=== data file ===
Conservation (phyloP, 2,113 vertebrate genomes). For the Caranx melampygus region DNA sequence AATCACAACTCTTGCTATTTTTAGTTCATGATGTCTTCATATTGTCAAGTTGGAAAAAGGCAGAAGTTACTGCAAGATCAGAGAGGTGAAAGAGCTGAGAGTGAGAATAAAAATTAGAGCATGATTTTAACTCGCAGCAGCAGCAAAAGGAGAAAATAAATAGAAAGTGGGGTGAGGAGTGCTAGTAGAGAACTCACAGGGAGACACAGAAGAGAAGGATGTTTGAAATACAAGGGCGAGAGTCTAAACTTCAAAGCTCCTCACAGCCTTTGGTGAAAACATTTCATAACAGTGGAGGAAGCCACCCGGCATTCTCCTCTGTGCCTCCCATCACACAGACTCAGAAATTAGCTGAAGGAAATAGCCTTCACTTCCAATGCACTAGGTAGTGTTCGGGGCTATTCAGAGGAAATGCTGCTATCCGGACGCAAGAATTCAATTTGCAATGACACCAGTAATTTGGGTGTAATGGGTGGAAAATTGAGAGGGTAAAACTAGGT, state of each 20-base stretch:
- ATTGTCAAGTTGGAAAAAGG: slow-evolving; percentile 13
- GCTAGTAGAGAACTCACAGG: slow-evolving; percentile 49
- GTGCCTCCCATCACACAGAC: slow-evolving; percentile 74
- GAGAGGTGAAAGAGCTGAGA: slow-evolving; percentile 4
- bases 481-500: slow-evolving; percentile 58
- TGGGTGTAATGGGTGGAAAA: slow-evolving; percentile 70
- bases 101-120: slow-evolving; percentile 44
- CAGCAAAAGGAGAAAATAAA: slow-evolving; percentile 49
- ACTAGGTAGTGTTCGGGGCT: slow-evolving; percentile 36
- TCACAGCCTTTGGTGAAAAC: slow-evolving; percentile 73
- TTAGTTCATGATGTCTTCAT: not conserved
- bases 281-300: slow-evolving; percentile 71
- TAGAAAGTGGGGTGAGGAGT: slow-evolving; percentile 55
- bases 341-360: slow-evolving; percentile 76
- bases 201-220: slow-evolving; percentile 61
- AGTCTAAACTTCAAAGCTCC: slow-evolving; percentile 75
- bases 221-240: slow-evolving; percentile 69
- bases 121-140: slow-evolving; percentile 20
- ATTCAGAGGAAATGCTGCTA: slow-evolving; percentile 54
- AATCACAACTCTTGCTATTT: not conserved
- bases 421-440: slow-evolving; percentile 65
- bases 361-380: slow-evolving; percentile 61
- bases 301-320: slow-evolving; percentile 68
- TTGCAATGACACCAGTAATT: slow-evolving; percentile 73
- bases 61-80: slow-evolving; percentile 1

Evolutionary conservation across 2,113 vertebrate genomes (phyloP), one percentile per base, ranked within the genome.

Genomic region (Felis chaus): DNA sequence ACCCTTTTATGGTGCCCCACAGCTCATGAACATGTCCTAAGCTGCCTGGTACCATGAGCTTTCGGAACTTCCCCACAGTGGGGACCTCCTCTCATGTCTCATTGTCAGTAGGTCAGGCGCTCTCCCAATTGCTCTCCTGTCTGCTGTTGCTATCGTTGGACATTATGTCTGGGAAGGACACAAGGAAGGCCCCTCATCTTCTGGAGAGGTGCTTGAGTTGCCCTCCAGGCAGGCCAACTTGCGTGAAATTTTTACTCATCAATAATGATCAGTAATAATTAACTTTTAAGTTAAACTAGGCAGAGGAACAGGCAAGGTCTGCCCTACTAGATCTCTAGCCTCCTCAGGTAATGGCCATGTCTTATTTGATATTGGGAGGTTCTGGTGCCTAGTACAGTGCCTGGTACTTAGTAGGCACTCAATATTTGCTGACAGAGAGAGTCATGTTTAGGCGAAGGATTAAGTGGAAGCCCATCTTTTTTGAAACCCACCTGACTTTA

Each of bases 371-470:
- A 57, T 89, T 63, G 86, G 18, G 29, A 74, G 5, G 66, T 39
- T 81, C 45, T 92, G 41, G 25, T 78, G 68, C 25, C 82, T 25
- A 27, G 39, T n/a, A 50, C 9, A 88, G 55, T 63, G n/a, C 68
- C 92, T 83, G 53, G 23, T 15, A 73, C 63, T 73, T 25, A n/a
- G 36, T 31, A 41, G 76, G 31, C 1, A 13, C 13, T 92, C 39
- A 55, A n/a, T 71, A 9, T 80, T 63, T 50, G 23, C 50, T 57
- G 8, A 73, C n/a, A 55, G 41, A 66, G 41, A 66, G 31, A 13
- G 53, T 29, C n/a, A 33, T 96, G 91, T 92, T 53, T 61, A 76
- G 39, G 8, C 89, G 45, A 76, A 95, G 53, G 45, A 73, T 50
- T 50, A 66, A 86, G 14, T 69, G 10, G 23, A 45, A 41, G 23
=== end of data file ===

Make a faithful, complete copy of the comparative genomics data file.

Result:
Conservation (phyloP, 2,113 vertebrate genomes). For the Caranx melampygus region DNA sequence AATCACAACTCTTGCTATTTTTAGTTCATGATGTCTTCATATTGTCAAGTTGGAAAAAGGCAGAAGTTACTGCAAGATCAGAGAGGTGAAAGAGCTGAGAGTGAGAATAAAAATTAGAGCATGATTTTAACTCGCAGCAGCAGCAAAAGGAGAAAATAAATAGAAAGTGGGGTGAGGAGTGCTAGTAGAGAACTCACAGGGAGACACAGAAGAGAAGGATGTTTGAAATACAAGGGCGAGAGTCTAAACTTCAAAGCTCCTCACAGCCTTTGGTGAAAACATTTCATAACAGTGGAGGAAGCCACCCGGCATTCTCCTCTGTGCCTCCCATCACACAGACTCAGAAATTAGCTGAAGGAAATAGCCTTCACTTCCAATGCACTAGGTAGTGTTCGGGGCTATTCAGAGGAAATGCTGCTATCCGGACGCAAGAATTCAATTTGCAATGACACCAGTAATTTGGGTGTAATGGGTGGAAAATTGAGAGGGTAAAACTAGGT, state of each 20-base stretch:
- ATTGTCAAGTTGGAAAAAGG: slow-evolving; percentile 13
- GCTAGTAGAGAACTCACAGG: slow-evolving; percentile 49
- GTGCCTCCCATCACACAGAC: slow-evolving; percentile 74
- GAGAGGTGAAAGAGCTGAGA: slow-evolving; percentile 4
- bases 481-500: slow-evolving; percentile 58
- TGGGTGTAATGGGTGGAAAA: slow-evolving; percentile 70
- bases 101-120: slow-evolving; percentile 44
- CAGCAAAAGGAGAAAATAAA: slow-evolving; percentile 49
- ACTAGGTAGTGTTCGGGGCT: slow-evolving; percentile 36
- TCACAGCCTTTGGTGAAAAC: slow-evolving; percentile 73
- TTAGTTCATGATGTCTTCAT: not conserved
- bases 281-300: slow-evolving; percentile 71
- TAGAAAGTGGGGTGAGGAGT: slow-evolving; percentile 55
- bases 341-360: slow-evolving; percentile 76
- bases 201-220: slow-evolving; percentile 61
- AGTCTAAACTTCAAAGCTCC: slow-evolving; percentile 75
- bases 221-240: slow-evolving; percentile 69
- bases 121-140: slow-evolving; percentile 20
- ATTCAGAGGAAATGCTGCTA: slow-evolving; percentile 54
- AATCACAACTCTTGCTATTT: not conserved
- bases 421-440: slow-evolving; percentile 65
- bases 361-380: slow-evolving; percentile 61
- bases 301-320: slow-evolving; percentile 68
- TTGCAATGACACCAGTAATT: slow-evolving; percentile 73
- bases 61-80: slow-evolving; percentile 1

Evolutionary conservation across 2,113 vertebrate genomes (phyloP), one percentile per base, ranked within the genome.

Genomic region (Felis chaus): DNA sequence ACCCTTTTATGGTGCCCCACAGCTCATGAACATGTCCTAAGCTGCCTGGTACCATGAGCTTTCGGAACTTCCCCACAGTGGGGACCTCCTCTCATGTCTCATTGTCAGTAGGTCAGGCGCTCTCCCAATTGCTCTCCTGTCTGCTGTTGCTATCGTTGGACATTATGTCTGGGAAGGACACAAGGAAGGCCCCTCATCTTCTGGAGAGGTGCTTGAGTTGCCCTCCAGGCAGGCCAACTTGCGTGAAATTTTTACTCATCAATAATGATCAGTAATAATTAACTTTTAAGTTAAACTAGGCAGAGGAACAGGCAAGGTCTGCCCTACTAGATCTCTAGCCTCCTCAGGTAATGGCCATGTCTTATTTGATATTGGGAGGTTCTGGTGCCTAGTACAGTGCCTGGTACTTAGTAGGCACTCAATATTTGCTGACAGAGAGAGTCATGTTTAGGCGAAGGATTAAGTGGAAGCCCATCTTTTTTGAAACCCACCTGACTTTA

Each of bases 371-470:
- A 57, T 89, T 63, G 86, G 18, G 29, A 74, G 5, G 66, T 39
- T 81, C 45, T 92, G 41, G 25, T 78, G 68, C 25, C 82, T 25
- A 27, G 39, T n/a, A 50, C 9, A 88, G 55, T 63, G n/a, C 68
- C 92, T 83, G 53, G 23, T 15, A 73, C 63, T 73, T 25, A n/a
- G 36, T 31, A 41, G 76, G 31, C 1, A 13, C 13, T 92, C 39
- A 55, A n/a, T 71, A 9, T 80, T 63, T 50, G 23, C 50, T 57
- G 8, A 73, C n/a, A 55, G 41, A 66, G 41, A 66, G 31, A 13
- G 53, T 29, C n/a, A 33, T 96, G 91, T 92, T 53, T 61, A 76
- G 39, G 8, C 89, G 45, A 76, A 95, G 53, G 45, A 73, T 50
- T 50, A 66, A 86, G 14, T 69, G 10, G 23, A 45, A 41, G 23